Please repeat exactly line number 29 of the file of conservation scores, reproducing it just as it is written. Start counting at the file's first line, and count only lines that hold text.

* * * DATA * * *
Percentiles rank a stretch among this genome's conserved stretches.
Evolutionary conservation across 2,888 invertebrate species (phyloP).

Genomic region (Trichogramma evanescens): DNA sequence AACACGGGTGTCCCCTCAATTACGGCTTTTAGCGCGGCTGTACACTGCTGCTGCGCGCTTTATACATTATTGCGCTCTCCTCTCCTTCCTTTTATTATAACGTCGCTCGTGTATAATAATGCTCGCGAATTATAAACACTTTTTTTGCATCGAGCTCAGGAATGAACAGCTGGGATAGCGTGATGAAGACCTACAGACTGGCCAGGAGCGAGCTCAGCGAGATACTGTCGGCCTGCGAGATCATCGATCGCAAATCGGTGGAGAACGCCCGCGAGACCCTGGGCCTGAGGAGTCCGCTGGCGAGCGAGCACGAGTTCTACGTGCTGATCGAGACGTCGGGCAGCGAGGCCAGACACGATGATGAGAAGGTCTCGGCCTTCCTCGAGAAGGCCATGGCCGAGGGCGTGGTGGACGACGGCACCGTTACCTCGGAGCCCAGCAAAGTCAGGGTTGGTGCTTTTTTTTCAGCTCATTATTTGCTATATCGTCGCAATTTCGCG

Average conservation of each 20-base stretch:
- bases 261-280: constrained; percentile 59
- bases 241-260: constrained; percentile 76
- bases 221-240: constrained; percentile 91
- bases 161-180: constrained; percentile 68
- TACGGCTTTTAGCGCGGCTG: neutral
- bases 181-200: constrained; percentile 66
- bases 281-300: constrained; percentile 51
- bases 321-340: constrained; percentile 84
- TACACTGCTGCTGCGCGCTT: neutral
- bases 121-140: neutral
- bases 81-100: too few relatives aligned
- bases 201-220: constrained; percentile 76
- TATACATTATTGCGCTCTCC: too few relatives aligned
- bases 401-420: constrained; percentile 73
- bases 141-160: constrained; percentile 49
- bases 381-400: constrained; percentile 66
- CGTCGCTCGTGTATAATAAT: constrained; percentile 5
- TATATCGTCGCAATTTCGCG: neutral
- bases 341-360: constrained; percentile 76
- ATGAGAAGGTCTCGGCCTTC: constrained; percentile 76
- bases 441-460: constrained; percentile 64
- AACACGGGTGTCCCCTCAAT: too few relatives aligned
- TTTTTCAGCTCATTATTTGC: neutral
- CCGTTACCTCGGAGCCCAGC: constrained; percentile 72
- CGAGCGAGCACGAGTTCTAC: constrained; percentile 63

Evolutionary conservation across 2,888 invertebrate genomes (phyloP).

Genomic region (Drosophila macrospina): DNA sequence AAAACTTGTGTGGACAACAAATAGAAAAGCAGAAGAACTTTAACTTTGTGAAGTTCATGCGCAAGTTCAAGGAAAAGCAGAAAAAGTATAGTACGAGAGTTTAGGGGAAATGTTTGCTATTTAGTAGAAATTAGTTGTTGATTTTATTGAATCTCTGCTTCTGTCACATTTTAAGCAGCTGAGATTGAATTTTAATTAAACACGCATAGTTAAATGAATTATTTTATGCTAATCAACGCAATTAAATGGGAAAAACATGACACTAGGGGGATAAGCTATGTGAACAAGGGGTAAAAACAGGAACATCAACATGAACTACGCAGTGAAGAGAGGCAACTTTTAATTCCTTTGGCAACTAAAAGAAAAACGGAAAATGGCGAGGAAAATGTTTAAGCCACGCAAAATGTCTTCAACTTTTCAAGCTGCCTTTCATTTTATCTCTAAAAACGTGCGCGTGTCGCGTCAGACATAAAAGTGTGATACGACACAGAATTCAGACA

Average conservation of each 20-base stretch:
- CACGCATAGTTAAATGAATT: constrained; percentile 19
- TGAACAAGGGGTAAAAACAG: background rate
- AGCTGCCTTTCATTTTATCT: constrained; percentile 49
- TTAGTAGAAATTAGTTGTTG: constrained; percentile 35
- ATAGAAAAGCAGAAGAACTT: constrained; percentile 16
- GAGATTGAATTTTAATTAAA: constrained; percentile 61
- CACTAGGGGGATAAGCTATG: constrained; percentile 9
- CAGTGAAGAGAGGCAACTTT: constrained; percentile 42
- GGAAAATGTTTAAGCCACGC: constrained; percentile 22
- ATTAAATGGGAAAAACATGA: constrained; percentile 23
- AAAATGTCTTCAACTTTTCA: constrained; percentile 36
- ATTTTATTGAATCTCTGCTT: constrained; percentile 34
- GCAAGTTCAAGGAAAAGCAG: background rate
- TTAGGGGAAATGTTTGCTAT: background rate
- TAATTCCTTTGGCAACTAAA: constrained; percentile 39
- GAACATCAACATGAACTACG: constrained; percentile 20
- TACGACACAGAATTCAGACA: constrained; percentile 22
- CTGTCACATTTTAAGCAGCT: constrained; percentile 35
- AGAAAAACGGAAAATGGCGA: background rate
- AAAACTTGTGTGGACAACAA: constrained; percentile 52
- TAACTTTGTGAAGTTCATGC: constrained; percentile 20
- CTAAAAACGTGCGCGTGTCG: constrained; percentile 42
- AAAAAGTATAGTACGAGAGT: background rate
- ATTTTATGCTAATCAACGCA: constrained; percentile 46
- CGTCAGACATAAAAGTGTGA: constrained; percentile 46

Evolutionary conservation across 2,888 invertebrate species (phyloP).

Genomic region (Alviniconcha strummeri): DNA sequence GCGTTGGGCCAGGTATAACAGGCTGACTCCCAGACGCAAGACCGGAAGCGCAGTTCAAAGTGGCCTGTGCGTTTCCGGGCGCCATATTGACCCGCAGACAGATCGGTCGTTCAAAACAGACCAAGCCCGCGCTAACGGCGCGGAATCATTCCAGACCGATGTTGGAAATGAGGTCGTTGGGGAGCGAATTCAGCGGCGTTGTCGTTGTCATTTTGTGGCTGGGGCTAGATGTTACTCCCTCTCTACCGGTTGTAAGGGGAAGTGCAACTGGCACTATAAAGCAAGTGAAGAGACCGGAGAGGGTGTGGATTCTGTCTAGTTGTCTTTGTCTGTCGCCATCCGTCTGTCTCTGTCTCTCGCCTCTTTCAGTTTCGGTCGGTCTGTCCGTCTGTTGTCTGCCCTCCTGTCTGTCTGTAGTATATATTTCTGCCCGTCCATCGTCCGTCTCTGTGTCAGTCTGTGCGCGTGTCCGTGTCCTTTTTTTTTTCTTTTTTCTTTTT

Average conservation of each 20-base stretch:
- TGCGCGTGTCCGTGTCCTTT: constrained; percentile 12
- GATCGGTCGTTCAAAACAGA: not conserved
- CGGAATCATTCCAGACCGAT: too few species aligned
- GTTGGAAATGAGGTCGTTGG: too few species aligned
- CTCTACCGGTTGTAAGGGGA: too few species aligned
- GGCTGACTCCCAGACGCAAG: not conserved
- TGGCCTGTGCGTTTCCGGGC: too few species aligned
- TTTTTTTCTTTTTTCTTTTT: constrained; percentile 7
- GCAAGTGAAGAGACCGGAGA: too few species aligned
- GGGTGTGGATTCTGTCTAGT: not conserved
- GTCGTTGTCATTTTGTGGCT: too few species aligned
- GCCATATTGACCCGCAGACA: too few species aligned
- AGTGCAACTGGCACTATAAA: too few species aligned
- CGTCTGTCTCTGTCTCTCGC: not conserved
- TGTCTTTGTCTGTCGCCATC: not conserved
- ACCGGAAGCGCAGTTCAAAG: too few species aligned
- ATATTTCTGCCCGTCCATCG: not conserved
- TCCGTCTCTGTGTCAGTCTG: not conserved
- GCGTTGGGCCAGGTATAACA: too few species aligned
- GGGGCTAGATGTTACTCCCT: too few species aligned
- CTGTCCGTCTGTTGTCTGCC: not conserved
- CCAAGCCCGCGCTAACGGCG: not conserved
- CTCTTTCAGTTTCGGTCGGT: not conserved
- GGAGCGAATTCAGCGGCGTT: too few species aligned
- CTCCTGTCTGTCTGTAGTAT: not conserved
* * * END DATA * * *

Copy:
- CGAGCGAGCACGAGTTCTAC: constrained; percentile 63